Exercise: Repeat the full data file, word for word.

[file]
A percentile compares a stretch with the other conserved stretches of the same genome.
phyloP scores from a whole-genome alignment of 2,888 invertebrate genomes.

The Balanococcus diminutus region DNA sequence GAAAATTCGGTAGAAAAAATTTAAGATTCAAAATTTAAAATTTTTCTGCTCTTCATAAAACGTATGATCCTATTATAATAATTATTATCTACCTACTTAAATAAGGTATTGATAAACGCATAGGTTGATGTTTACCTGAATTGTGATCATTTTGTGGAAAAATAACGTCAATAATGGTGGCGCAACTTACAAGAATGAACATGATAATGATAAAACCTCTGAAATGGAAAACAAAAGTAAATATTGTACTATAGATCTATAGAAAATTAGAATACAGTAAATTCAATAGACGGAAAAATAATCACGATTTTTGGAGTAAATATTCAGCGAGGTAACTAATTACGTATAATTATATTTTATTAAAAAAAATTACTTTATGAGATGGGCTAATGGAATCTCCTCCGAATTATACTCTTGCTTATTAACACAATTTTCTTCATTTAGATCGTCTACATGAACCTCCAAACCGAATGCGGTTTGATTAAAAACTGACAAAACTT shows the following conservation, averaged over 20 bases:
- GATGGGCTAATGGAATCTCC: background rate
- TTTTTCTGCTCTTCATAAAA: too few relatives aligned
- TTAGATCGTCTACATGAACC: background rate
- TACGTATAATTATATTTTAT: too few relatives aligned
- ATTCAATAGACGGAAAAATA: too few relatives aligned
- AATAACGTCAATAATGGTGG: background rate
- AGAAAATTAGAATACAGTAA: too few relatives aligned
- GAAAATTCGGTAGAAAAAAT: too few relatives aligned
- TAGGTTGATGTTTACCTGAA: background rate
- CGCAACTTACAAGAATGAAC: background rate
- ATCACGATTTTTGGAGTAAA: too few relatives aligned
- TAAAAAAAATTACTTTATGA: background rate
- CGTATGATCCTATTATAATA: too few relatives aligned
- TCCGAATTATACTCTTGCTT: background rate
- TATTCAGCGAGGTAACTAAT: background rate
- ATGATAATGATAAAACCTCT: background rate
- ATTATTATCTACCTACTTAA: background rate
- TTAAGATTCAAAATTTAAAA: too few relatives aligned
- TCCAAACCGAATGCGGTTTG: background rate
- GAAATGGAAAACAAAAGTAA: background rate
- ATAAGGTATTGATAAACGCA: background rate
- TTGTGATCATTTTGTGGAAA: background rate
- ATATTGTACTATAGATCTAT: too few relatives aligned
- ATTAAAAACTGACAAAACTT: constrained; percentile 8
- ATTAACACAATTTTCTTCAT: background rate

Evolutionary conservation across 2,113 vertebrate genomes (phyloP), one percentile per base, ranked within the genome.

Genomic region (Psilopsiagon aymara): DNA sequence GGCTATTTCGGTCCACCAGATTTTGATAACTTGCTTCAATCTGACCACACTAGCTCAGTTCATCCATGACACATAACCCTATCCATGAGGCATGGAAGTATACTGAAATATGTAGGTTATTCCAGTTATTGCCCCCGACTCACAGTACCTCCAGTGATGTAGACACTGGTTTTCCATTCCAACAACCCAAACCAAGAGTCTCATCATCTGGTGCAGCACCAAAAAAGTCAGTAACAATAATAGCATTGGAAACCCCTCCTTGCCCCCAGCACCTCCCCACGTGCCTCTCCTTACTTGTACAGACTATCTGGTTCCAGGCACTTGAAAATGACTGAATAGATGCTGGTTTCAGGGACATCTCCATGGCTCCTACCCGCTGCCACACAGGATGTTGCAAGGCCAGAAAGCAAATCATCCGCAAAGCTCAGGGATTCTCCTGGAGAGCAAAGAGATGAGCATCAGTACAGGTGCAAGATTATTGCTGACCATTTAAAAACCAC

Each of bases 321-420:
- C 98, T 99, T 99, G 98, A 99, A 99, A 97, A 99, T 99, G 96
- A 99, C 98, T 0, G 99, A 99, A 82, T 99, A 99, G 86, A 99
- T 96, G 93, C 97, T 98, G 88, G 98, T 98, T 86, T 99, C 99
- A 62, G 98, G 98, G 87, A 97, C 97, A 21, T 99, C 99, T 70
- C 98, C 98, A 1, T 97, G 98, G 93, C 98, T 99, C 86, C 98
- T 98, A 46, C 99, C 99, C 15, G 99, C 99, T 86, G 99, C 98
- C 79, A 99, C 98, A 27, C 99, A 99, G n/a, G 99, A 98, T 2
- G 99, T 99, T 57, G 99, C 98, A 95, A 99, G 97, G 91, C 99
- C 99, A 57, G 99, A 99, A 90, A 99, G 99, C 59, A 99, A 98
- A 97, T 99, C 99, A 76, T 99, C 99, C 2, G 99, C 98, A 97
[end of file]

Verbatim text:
A percentile compares a stretch with the other conserved stretches of the same genome.
phyloP scores from a whole-genome alignment of 2,888 invertebrate genomes.

The Balanococcus diminutus region DNA sequence GAAAATTCGGTAGAAAAAATTTAAGATTCAAAATTTAAAATTTTTCTGCTCTTCATAAAACGTATGATCCTATTATAATAATTATTATCTACCTACTTAAATAAGGTATTGATAAACGCATAGGTTGATGTTTACCTGAATTGTGATCATTTTGTGGAAAAATAACGTCAATAATGGTGGCGCAACTTACAAGAATGAACATGATAATGATAAAACCTCTGAAATGGAAAACAAAAGTAAATATTGTACTATAGATCTATAGAAAATTAGAATACAGTAAATTCAATAGACGGAAAAATAATCACGATTTTTGGAGTAAATATTCAGCGAGGTAACTAATTACGTATAATTATATTTTATTAAAAAAAATTACTTTATGAGATGGGCTAATGGAATCTCCTCCGAATTATACTCTTGCTTATTAACACAATTTTCTTCATTTAGATCGTCTACATGAACCTCCAAACCGAATGCGGTTTGATTAAAAACTGACAAAACTT shows the following conservation, averaged over 20 bases:
- GATGGGCTAATGGAATCTCC: background rate
- TTTTTCTGCTCTTCATAAAA: too few relatives aligned
- TTAGATCGTCTACATGAACC: background rate
- TACGTATAATTATATTTTAT: too few relatives aligned
- ATTCAATAGACGGAAAAATA: too few relatives aligned
- AATAACGTCAATAATGGTGG: background rate
- AGAAAATTAGAATACAGTAA: too few relatives aligned
- GAAAATTCGGTAGAAAAAAT: too few relatives aligned
- TAGGTTGATGTTTACCTGAA: background rate
- CGCAACTTACAAGAATGAAC: background rate
- ATCACGATTTTTGGAGTAAA: too few relatives aligned
- TAAAAAAAATTACTTTATGA: background rate
- CGTATGATCCTATTATAATA: too few relatives aligned
- TCCGAATTATACTCTTGCTT: background rate
- TATTCAGCGAGGTAACTAAT: background rate
- ATGATAATGATAAAACCTCT: background rate
- ATTATTATCTACCTACTTAA: background rate
- TTAAGATTCAAAATTTAAAA: too few relatives aligned
- TCCAAACCGAATGCGGTTTG: background rate
- GAAATGGAAAACAAAAGTAA: background rate
- ATAAGGTATTGATAAACGCA: background rate
- TTGTGATCATTTTGTGGAAA: background rate
- ATATTGTACTATAGATCTAT: too few relatives aligned
- ATTAAAAACTGACAAAACTT: constrained; percentile 8
- ATTAACACAATTTTCTTCAT: background rate

Evolutionary conservation across 2,113 vertebrate genomes (phyloP), one percentile per base, ranked within the genome.

Genomic region (Psilopsiagon aymara): DNA sequence GGCTATTTCGGTCCACCAGATTTTGATAACTTGCTTCAATCTGACCACACTAGCTCAGTTCATCCATGACACATAACCCTATCCATGAGGCATGGAAGTATACTGAAATATGTAGGTTATTCCAGTTATTGCCCCCGACTCACAGTACCTCCAGTGATGTAGACACTGGTTTTCCATTCCAACAACCCAAACCAAGAGTCTCATCATCTGGTGCAGCACCAAAAAAGTCAGTAACAATAATAGCATTGGAAACCCCTCCTTGCCCCCAGCACCTCCCCACGTGCCTCTCCTTACTTGTACAGACTATCTGGTTCCAGGCACTTGAAAATGACTGAATAGATGCTGGTTTCAGGGACATCTCCATGGCTCCTACCCGCTGCCACACAGGATGTTGCAAGGCCAGAAAGCAAATCATCCGCAAAGCTCAGGGATTCTCCTGGAGAGCAAAGAGATGAGCATCAGTACAGGTGCAAGATTATTGCTGACCATTTAAAAACCAC

Each of bases 321-420:
- C 98, T 99, T 99, G 98, A 99, A 99, A 97, A 99, T 99, G 96
- A 99, C 98, T 0, G 99, A 99, A 82, T 99, A 99, G 86, A 99
- T 96, G 93, C 97, T 98, G 88, G 98, T 98, T 86, T 99, C 99
- A 62, G 98, G 98, G 87, A 97, C 97, A 21, T 99, C 99, T 70
- C 98, C 98, A 1, T 97, G 98, G 93, C 98, T 99, C 86, C 98
- T 98, A 46, C 99, C 99, C 15, G 99, C 99, T 86, G 99, C 98
- C 79, A 99, C 98, A 27, C 99, A 99, G n/a, G 99, A 98, T 2
- G 99, T 99, T 57, G 99, C 98, A 95, A 99, G 97, G 91, C 99
- C 99, A 57, G 99, A 99, A 90, A 99, G 99, C 59, A 99, A 98
- A 97, T 99, C 99, A 76, T 99, C 99, C 2, G 99, C 98, A 97